NEW WORLD: READY TO HARVEST ITS CHINA CROP (int'l edition)
It is days before Hong Kong's return to China, and Henry K.S. Cheng's construction company is finishing up the Hong Kong Convention & Exhibition Center extension, a soaring glass-and-metal jewel that is the site of the handover ceremonies. As uniformed guards salute, the slightly built, 51-year-old Cheng strides through the building, a smile on his face. He has a lot to be happy about. The center is just one of dozens of projects that should soon reap record sales and profits for his family's property firm, New World Development Co.
The market value for New World has jumped more than 40% in the past 12 months, to $12 billion, as investors rewarded the company for its bold forays in both Hong Kong and the tricky China market. ''They are very close to the harvest phase in China,'' says Credit Lyonnais Securities (Asia) Ltd. analyst Trevor Cheung. Analysts expect New World profits, now at $537 million on sales of $2.2 billion, to pass $1 billion by 1999 as the China play pays off. And Henry Cheng, now executive director, is winning over the doubters who questioned whether he had the right stuff to take over from his father, the founder and chairman of the company.
New World's investments in China already far exceed those of its Hong Kong rivals. To date, the company has poured $2.6 billion into the mainland, nearly one quarter of its total assets. In the central Chinese city of Wuhan, New World has pumped $775 million into everything from low-cost, government-subsidized housing to bridges, a toll road, industrial parks, and high-end commercial and office space.
New World aims to replicate this blanket approach in such major cities' as Tianjin, a port near Beijing, and Chengdu, in China's heartland. It also has projects in the key cities of Beijing, Shanghai, and Guangzhou. It's a risky strategy that depends on the ability of local officials to steer tenants into New World housing and protect the company's investments. But the Chengs are unfazed. ''We have confidence in China's economic reforms,'' says Henry. ''They won't turn back to the old days.''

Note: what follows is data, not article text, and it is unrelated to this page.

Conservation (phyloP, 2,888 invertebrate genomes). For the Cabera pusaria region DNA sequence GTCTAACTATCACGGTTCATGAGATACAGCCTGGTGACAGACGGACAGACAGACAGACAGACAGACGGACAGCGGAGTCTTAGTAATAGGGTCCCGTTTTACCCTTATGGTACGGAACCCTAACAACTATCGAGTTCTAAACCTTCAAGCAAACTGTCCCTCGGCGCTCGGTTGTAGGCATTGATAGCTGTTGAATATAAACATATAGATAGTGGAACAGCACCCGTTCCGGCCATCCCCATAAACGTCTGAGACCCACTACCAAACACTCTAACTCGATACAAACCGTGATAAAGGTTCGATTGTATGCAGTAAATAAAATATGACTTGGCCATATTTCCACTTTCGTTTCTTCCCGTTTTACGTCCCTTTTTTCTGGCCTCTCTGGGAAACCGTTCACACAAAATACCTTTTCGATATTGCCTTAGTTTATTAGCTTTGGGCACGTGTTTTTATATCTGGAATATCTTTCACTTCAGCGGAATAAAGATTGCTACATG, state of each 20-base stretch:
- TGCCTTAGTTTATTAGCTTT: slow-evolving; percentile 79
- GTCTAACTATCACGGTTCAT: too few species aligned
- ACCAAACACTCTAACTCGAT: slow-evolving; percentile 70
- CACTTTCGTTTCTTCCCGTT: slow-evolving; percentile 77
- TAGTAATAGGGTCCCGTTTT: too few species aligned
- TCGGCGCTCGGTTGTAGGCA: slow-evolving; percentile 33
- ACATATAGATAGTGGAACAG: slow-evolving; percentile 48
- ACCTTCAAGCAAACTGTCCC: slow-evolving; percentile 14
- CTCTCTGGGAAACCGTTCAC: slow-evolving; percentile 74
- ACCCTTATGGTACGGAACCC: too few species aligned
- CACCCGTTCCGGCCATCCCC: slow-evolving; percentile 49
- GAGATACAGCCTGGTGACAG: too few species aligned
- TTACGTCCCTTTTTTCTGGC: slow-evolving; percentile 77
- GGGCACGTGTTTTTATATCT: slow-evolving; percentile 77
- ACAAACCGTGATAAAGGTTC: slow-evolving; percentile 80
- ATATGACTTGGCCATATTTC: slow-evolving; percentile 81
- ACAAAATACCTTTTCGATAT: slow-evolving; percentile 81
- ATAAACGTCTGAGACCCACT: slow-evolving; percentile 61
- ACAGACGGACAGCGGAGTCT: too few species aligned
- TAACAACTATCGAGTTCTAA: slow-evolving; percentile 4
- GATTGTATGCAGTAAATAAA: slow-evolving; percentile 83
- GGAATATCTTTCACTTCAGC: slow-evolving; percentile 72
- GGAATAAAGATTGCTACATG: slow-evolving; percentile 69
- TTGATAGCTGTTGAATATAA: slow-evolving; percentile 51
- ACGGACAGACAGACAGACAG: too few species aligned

94 MILLION DOLLAR HOUSE. Cheng also is trying to shore up his home base, where New World is still a smaller player than developers Cheung Kong, Sun Hung Kai, and Henderson Land. It hopes to catch up by converting Hong Kong agricultural property it owns to residential use. As befits one of the first investors in China, Cheng sees nothing but a rosy future for Hong Kong. He's one of the founders of the relentlessly upbeat Better Hong Kong Foundation, a group funded by local businessmen to promote a positive view of the city and push pro-China views.
Even though New World is trading near its 12-month high, the stock, like others in the property sector, has gyrated wildly, a reflection of the anxiety many investors feel about real estate prices. Yet Cheng keeps backing up his boosterish talk with real money. New World just paid a stunning--and world-record--$94 million for one single-family house on Hong Kong Island. And, yes, that's U.S. dollars. Cheng intends to redevelop the property. ''It's one of the best locations in Hong Kong,'' enthuses the low-key Cheng about the 65,000-square-foot site, with its drop-dead view of the lush south side of the island and the South China Sea.
New World now concentrates on China and Hong Kong, but not America. One of Henry's first big moves was to buy the Ramada hotel chain in the U.S. in 1990. When the U.S. commercial real estate market plunged in the early '90s, he was pummeled by critics. But in 1995, he made a partial public offering of stock in the Ramada division, then sold out New World's remaining shares to J.W. Marriott for $970 million in cash this year. Although New World as a company now avoids the U.S., the Cheng family still invests its own money there as a bit of insurance should Hong Kong or China go sour. The Chengs are the lead investors, for example, in Donald Trump's $3 billion Riverside South project in New York. Whether it's Hong Kong, Beijing, or Manhattan, this clan thinks big.
By Mark L. Clifford in Hong Kong
Updated June 27, 1997 by bwwebmaster
Copyright 1997, Bloomberg L.P.